Poor implementation explains significant reductions in effect sizes when Evidence-Based Programs (EBPs) are translated to real-world settings (Henggeler, 2004). Multiple dimensions of implementation influence outcomes (Durlak &DuPre, 2008), but only four occur within the delivery of program sessions and, as a result, are potential modifiable sources of disconnect between the program as designed and as implemented: 1) fidelity (amount of curriculum providers deliver), 2) positive adaptations (the quality of unscriptd additions providers make during delivery), 3) quality of delivery (skill with which providers delivr material and interact with participants, and 4) participant responsiveness (level of program participation, such as participant attendance and program skill use). Identifying efficient methods to monitor these 4 dimensions (Schoenwald, et al., 2011) as well as understanding how they interrelate to influence outcomes (Berkel, Mauricio, et al., 2011) and change across sessions has important implications for maintaining EBP effects in real-world settings. The proposed research uses data from the NIDA-funded effectiveness trial of the New Beginnings Program (NBP;R01DA026874) and independent observer data that we will collect. NBP is a parenting intervention that improves youth substance use and mental health outcomes in response to parental divorce (Wolchik, et al., 2002) through effects on intervention-targeted parenting mediators (McClain, et al., 2010). Community providers will deliver the NBP to approximately 550 parents across 75 intervention groups through a partnership with 5 county-level courts in Arizona. The effectiveness trial will only collect independent observer data on 10% of sessions and only examine simple, direct effects of implementation on outcomes. This study builds on the NBP trial by collecting independent observer data for 100% of sessions, providing the required data to address 3 research aims that will inform critical questions in implementation measurement and theory.
In Aim 1, we compare the reliability and predictive validity of fidelity, positive adaptation, and quality across independent observer ratings, provide self-report, and supervisor ratings. We also examine sampling strategies to identify the optimal quantity of data (e.g., 10%, 20%) that must be sampled to reliably assess fidelity, positive adaptations, and quality and if this is contingent on program activity type (e.g., didactic versus skills practice) or provider characteristics (e.g., experience, attitudes about EBPs).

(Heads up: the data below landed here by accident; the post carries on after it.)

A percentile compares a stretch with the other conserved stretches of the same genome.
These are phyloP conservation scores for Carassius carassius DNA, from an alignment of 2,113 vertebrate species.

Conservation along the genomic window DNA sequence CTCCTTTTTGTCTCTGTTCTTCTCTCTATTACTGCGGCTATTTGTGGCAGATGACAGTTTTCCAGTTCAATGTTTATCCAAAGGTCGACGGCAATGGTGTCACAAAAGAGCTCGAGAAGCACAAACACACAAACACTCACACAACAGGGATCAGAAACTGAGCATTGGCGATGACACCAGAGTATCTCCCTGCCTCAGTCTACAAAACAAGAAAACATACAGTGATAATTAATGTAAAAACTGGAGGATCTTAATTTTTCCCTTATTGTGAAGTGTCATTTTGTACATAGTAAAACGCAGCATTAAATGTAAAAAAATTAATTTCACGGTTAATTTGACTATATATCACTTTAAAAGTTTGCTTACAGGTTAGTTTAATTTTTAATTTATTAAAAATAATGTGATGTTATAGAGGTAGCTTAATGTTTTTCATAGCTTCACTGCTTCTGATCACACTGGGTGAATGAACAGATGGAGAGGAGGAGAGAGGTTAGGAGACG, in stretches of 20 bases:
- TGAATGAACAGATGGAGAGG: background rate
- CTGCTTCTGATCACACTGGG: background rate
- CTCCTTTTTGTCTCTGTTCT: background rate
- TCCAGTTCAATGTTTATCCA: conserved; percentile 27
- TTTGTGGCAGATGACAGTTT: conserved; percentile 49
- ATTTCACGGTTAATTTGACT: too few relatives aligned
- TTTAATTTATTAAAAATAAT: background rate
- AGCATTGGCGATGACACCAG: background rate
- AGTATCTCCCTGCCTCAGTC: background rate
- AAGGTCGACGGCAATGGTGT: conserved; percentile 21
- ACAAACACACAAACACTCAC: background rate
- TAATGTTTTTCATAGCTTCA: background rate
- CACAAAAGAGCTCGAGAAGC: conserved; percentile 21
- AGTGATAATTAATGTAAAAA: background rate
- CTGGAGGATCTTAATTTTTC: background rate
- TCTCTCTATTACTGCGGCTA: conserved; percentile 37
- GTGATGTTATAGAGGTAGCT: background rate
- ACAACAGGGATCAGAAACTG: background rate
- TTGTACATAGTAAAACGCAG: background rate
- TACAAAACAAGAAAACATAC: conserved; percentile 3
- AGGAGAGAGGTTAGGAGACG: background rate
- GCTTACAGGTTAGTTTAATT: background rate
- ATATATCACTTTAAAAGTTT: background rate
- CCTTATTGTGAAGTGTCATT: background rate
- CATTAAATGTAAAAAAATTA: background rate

In Aim 2, we test theoretical frameworks explaining implementation effects on outcomes and examine the role of parent gender and ethnicity within these frameworks.
Aim 2 builds on extant studies by testing: a) moderational and meditational hypotheses about the effects of provider behaviors (i.e., fidelity, adaptation, quality) on responsiveness and outcomes, b) the temporal precedence of provider behavior effects on responsiveness and outcomes, and c) the moderating effects of parent gender and ethnicity on model pathways.
In Aim 3, we examine changes in fidelity, adaptation, and quality over time and the influence of provider characteristics on these changes.

Public Health Relevance

Evidence Based Programs (EPBs) can prevent substance use, which is associated with economic costs that exceed $484 billion and more than 2 million American deaths each year. Implementation failure causes significant reductions in effect sizes and public health impact when interventions targeting substance abuse are translated to real-world settings. The proposed research has 3 aims with important public health implications for disseminating EBPs: 1) efficient methods to assess implementation, 2) the mechanisms by which multiple dimensions of implementation interrelate to influence program outcomes and 3) how implementation dimensions change across sessions and the effects of provider characteristics on these changes.

National Institute of Health (NIH)
National Institute on Drug Abuse (NIDA)
Research Project (R01)
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Psychosocial Development, Risk and Prevention Study Section (PDRP)
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Sims, Belinda E
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Arizona State University-Tempe Campus
Schools of Arts and Sciences
United States
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